Management Faculty Publications and Presentations

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This research investigates the elicitors and behavioral responses associated with feeling guilt and shame in response to observed workplace incivility. We draw from the appraisal model of selfconscious emotions to hypothesize that perceiving personal responsibility for acts of incivility conducted by others in the organization is associated with feelings of guilt and shame, and that these relationships are differentially moderated by perceived controllability over the incident. We further propose that shame is associated with avoidance and withdrawal behaviors, whereas guilt is associated with retaliatory and supportive behaviors in response to the observed incivility. We tested these hypotheses with a sample of 309 full-time working adults who completed an online survey through Amazon’s Mechanical Turk platform. Our results support the claim that perceived responsibility is associated with feeling shame and guilt for observed incivility. The relationship between perceived responsibility and guilt was stronger when respondents perceived greater control over the incident; however, controllability did not moderate between responsibility and shame. As expected, shame was associated with avoiding the target and instigator and withdrawing from work, while guilt was associated with both retaliation toward the instigator and supporting the target. Implications of our results for theory and human resource development practice are discussed.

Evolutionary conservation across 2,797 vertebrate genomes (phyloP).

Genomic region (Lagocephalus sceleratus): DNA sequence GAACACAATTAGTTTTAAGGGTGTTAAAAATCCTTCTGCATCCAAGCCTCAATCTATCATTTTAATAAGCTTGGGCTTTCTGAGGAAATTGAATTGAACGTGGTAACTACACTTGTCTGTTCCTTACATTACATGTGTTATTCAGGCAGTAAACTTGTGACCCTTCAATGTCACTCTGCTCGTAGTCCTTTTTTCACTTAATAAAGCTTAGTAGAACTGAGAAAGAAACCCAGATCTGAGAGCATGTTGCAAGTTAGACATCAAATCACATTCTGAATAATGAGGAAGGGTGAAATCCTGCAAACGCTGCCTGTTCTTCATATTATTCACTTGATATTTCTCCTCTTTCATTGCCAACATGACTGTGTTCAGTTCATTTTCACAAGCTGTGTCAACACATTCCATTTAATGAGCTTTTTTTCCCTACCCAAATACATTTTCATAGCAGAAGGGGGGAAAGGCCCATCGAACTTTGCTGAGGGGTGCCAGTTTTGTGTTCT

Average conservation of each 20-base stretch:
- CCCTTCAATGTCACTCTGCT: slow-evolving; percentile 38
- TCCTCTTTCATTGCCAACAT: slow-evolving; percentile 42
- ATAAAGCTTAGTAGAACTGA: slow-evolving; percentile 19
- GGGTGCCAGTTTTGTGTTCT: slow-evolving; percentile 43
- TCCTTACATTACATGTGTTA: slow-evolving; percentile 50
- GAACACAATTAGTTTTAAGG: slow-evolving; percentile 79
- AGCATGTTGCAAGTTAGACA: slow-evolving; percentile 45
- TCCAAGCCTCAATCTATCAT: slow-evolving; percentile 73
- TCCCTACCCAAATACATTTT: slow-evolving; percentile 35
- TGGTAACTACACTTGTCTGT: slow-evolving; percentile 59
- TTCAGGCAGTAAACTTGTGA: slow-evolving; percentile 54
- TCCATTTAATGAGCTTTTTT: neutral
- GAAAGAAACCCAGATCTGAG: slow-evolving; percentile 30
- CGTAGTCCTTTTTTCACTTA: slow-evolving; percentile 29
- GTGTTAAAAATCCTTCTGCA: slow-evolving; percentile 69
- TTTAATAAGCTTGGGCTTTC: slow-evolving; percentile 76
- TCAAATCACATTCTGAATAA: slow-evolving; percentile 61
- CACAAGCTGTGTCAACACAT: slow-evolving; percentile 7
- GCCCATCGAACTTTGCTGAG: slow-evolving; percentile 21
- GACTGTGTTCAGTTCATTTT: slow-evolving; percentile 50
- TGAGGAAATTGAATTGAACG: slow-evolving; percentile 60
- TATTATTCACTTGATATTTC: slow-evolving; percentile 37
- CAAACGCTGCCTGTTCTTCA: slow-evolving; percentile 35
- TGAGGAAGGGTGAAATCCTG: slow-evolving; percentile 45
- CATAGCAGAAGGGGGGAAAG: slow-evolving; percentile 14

This is the peer reviewed version of the following article: Miranda, G. A., Welbourne, J. L, & Sariol, A. M. (2020). Feeling shame and guilt when observing workplace incivility: Elicitors and behavioral responses. Human Resource Development Quarterly. 1-22, which has been published in final form at This article may be used for non-commercial purposes in accordance with Wiley Terms and Conditions for Use of Self-Archived Versions.

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Human Resource Development Quarterly





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